15 March 2012

Idealism and realism: the case of Iran

It's hard to imagine a crazier policy proposal for the U.S. government than to initiate or support an attack on Iran, but some Israeli sources say that their country has already been given a tacit go-ahead by U.S. president Obama. Others, while skeptical of success, feel that hot rhetoric is fueling a war-momentum that may become hard to resist. Our own Friends lobby in the USA, the Friends Committee on National Legislation, is urging us to help legislators resist this rhetoric and support House legislation that prioritizes diplomacy.

With all the enthusiasm for war that features prominently in U.S. political life these days, it took a comedian and his fake news program (Daily Show link) to expose the opportunism behind so much of this truculence on all sides, and to call on everyone to calm down. A calmer atmosphere might help us all to consider some of the complex sides of the concern about Iran:
  1. Hawks! Remember Robert McNamara's first lesson of war ("Empathize with your enemy") and ask yourself what the world looks like from Iran's perspective. The nations that have the power to destroy Iran have (a) nuclear weapons, and (b) pre-emptive-strike defense doctrines. Furthermore, Americans and Israelis don't even question that we and our nuclear weapons and angry politicians are self-evidently on the side of the angels. In other words, no other country can justify having the kind of defenses against us that we maintain against them. Is our use of drone assassin airplanes, our falsely-hyped war against Iraq, our support for dictators whenever convenient, and Israel's peremptory and often lethal occupation policies, consistent with this angelic assessment of ourselves? Аre we as trustworthy as we want our adversaries to be? If not, why should Iran be weaker or more angelic than us--simply because might makes right?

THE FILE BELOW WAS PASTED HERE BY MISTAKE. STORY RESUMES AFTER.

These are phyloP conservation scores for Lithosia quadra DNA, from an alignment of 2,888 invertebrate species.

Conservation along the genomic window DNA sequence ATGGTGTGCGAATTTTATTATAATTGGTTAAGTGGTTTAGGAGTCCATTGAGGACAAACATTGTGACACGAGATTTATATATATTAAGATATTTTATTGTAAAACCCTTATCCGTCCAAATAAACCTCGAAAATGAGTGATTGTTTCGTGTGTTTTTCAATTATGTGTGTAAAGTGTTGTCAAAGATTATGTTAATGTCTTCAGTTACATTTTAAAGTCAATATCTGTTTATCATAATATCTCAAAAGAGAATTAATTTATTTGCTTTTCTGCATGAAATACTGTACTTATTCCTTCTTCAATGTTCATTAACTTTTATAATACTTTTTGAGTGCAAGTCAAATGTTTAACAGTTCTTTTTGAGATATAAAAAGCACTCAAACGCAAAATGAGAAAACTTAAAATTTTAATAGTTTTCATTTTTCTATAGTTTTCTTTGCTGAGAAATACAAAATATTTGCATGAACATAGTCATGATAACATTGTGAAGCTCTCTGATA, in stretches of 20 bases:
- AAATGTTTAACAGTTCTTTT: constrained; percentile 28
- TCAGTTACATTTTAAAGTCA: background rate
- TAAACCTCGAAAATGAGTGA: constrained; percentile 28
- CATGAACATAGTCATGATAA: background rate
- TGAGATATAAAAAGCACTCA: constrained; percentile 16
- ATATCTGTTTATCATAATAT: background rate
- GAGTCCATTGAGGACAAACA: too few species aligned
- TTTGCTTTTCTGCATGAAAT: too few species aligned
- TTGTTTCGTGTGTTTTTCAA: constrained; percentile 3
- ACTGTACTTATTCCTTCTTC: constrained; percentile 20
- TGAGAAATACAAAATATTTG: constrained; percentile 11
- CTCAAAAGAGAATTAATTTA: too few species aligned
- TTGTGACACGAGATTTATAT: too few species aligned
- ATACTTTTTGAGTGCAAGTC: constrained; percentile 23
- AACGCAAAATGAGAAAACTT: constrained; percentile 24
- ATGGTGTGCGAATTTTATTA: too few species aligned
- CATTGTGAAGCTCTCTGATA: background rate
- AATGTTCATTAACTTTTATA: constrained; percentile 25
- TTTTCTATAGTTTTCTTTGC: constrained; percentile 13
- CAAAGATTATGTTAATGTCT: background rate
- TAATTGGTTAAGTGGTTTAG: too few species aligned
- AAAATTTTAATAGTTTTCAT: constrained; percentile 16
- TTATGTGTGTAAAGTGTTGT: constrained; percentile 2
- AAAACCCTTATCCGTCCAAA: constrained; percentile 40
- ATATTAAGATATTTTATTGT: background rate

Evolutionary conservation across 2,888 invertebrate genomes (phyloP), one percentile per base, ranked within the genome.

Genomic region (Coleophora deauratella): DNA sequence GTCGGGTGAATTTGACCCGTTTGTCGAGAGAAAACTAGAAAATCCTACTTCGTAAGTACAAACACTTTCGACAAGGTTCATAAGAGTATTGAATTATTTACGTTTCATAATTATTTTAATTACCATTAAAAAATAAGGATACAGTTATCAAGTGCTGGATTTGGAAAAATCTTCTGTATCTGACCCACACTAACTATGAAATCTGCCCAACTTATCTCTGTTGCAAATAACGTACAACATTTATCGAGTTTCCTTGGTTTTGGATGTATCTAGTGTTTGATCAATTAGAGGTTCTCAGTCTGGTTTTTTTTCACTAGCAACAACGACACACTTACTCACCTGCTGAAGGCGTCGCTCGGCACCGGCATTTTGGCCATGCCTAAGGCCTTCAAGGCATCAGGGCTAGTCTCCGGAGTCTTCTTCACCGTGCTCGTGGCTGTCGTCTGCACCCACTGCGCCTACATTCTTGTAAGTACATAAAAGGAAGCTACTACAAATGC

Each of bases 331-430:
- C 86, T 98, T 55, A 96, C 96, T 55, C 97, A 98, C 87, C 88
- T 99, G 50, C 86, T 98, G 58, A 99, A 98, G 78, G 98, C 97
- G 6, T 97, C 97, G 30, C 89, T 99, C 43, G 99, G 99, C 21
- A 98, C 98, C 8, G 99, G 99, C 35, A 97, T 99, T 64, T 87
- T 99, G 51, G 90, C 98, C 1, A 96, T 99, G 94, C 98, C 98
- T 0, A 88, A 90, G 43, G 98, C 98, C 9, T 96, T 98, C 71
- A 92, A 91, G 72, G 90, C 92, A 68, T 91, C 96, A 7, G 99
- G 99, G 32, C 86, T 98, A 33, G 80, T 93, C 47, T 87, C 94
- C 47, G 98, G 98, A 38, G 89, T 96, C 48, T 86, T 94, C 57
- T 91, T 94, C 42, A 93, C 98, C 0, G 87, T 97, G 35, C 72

2. Doves! The case is not at all clear that Iran wants nuclear weapons, even though its main proclaimed enemy, Israel, already has them. Nuclear weapons are hard to build, hard to deploy, hard to store, and extremely hard to deliver!--and that's not even considering the political cost of having them. However, what if it's true? What if Iran's leaders don't simply want to get the theoretical capacity to develop weapons eventually (something every medium-sized power in a hostile neighborhood would probably like, rightly or wrongly)--what if they actually want the weapons and are crazy enough to deploy them? Our analysis as disciples of the Prince of Peace can certainly be based on nonviolence, but it should never be based on wishful thinking. What do idealists concretely do in the actual presence of evil?
  3. Presidential nominee candidates say that the time for talk is over. Is it, however, true (as the FCNL FAQ sheet for Iran asserts) that "U.S. and Iranian officials have reportedly spent a grand total of 45 minutes in direct, one-on-one talks in more than 30 years"? There is a strange political and intellectual laziness--or maybe it is cowardice--in official U.S. circles about vigorously pursuing high-level contacts with Iran in favor of trying to guess what their official pronouncements really mean. (See "The first rule of gracious correspondence.") Maybe there are secret communications all the time, but communication that does not influence public perceptions and rhetoric eventually is useless.
I'd like to see more proposals along the lines of Thomas Buonomo's "green energy" proposal for Iran--offering a blessing to Iran that has the added advantage of offsetting (or challenging) Iran's nuclear-fuel option. This proposal alone is hardly enough to calm down war fever, but it is the sort of proposal that can remind us what's at stake and that we're not trapped! The search for alternatives to war should get as much enthusiasm and resources as are devoted to promoting war--in fact, more.

More on Iran from bitterlemons.

Christ at the Checkpoint: Statement and a Messianic response to the conference.

Punishing and defending Pussy Riot after their "performance" in Christ the Savior Cathedral: Some news coverage to think about.

I'm not quite ready to say goodbye to Dr. House, but I'm grateful for eight years of material to draw on for illustrations of faith, corruption, redemption, and ethics. The show is ending; is the time right?

Three evangelical blind spots. And her.meneutics on "The best naked pregnant woman on a magazine cover."

Little Charlie and the Nightcats, appearing in Poland back in 2004, give a wonderful performance of "Clothes Line" (starting at 0:55). It's a delightful song--although you can imagine how hard it is for students when I use it as a listening-comprehension exercise! (Compare with this version, also excellent--Kid Anderson on the guitar instead of Charlie Baty.)

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